The tempo of the preset rhythms can be adjusted from its normal setting by +/-30 beats per minute. Alternatively, the tempo can be re-programmed anywhere from 35 to 280 bpm, using the digital readout and rotary knob, and your new tempo stored in memory.
Unlike other devices, the Dr. Bohm has a permanently operational randomising facility which gives an animated feel to a rhythm, imitating the instrument stroke-length variations that a human drummer inadvertently creates.
Using the presets a song or 'sequence' of up to 500 bars can be programmed including drum breaks, fill-ins, solos and tempo changes. These sequences can be run in continuous form or stepped, with a digital readout of the bar number being played to tell you just where you are.
As well as preset rhythms, the Dr. Bohm offers 36 self-programmable rhythms each with its own fill-in, drum break and 2 or 4 bar solos, which can be stored under the names of the 18 preset rhythms. You select the programmed rhythm using the 'Free Pattern' pushbutton and the required rhythm momentary button. If 'Free Pattern' is not pressed you'll call up whatever preset is stored in that location, instead of the user-created rhythm.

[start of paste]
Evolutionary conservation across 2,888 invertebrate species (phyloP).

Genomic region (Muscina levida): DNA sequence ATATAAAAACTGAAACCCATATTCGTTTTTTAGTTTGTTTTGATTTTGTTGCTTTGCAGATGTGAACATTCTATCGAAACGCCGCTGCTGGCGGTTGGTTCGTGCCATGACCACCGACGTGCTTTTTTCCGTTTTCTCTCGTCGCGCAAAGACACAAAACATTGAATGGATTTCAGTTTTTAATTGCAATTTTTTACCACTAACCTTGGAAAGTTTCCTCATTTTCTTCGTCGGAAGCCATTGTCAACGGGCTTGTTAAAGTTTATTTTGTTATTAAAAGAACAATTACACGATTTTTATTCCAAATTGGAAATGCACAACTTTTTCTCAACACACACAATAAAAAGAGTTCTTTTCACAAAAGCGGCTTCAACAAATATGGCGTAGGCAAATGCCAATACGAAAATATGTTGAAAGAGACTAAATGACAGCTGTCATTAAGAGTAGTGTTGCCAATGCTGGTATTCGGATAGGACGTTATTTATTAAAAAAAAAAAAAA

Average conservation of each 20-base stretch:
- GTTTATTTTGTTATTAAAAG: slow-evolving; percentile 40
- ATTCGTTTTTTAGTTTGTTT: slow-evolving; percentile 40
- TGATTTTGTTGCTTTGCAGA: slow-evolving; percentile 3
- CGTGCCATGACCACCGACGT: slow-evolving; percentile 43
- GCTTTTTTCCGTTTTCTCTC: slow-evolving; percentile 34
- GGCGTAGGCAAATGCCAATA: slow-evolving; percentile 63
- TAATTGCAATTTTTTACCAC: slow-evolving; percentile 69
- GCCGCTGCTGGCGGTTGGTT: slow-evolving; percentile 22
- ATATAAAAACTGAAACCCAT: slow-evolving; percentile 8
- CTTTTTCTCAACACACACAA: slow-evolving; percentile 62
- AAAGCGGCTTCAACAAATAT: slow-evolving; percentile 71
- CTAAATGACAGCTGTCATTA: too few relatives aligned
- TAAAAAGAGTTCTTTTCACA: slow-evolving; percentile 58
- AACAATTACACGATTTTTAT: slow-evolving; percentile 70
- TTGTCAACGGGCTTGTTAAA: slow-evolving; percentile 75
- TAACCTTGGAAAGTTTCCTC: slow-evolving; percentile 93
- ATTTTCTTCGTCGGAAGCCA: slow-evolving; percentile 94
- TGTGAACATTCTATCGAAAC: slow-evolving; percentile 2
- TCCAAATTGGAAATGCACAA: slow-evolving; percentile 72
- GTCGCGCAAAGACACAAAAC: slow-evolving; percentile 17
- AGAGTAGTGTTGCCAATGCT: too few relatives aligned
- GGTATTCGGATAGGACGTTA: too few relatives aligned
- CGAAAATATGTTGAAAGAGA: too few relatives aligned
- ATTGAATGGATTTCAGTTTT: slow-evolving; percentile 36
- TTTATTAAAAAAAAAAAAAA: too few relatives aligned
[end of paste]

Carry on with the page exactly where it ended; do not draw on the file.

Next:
Rhythms composed by the user can be up to 32 bars in length with a maximum of 64 beats per bar. A metronome (using the 'clave' sound) can be activated as an aid whilst programming. The required time signature of a rhythm is chosen, using the 'Time' pushbutton, from the available list: 2/4, 3/4, 4/4, 6/8, 12/8, 5/4 and 7/4. Then you simply 'play' the instruments in real-time and they are remembered.
The alternative to this is the 'static programming' method where the relative instrument is selected with the momentary pushbutton and memorised at the next beat by depression of the 'Step' button on the programmer section. Editing of any bar, rhythm or total sequence is possible by transferring the data into the Edit Buffer and modifying things beat by beat. It is a straightforward operation using the 'Insert' and 'Delete' buttons to add extra bars to your rhythms or extra rhythms to your sequences, whatever takes your fancy. Rhythms and bars can also be copied when creating a sequence, obviating the need to re-programme the same bar twice whilst also saving on memory capacity.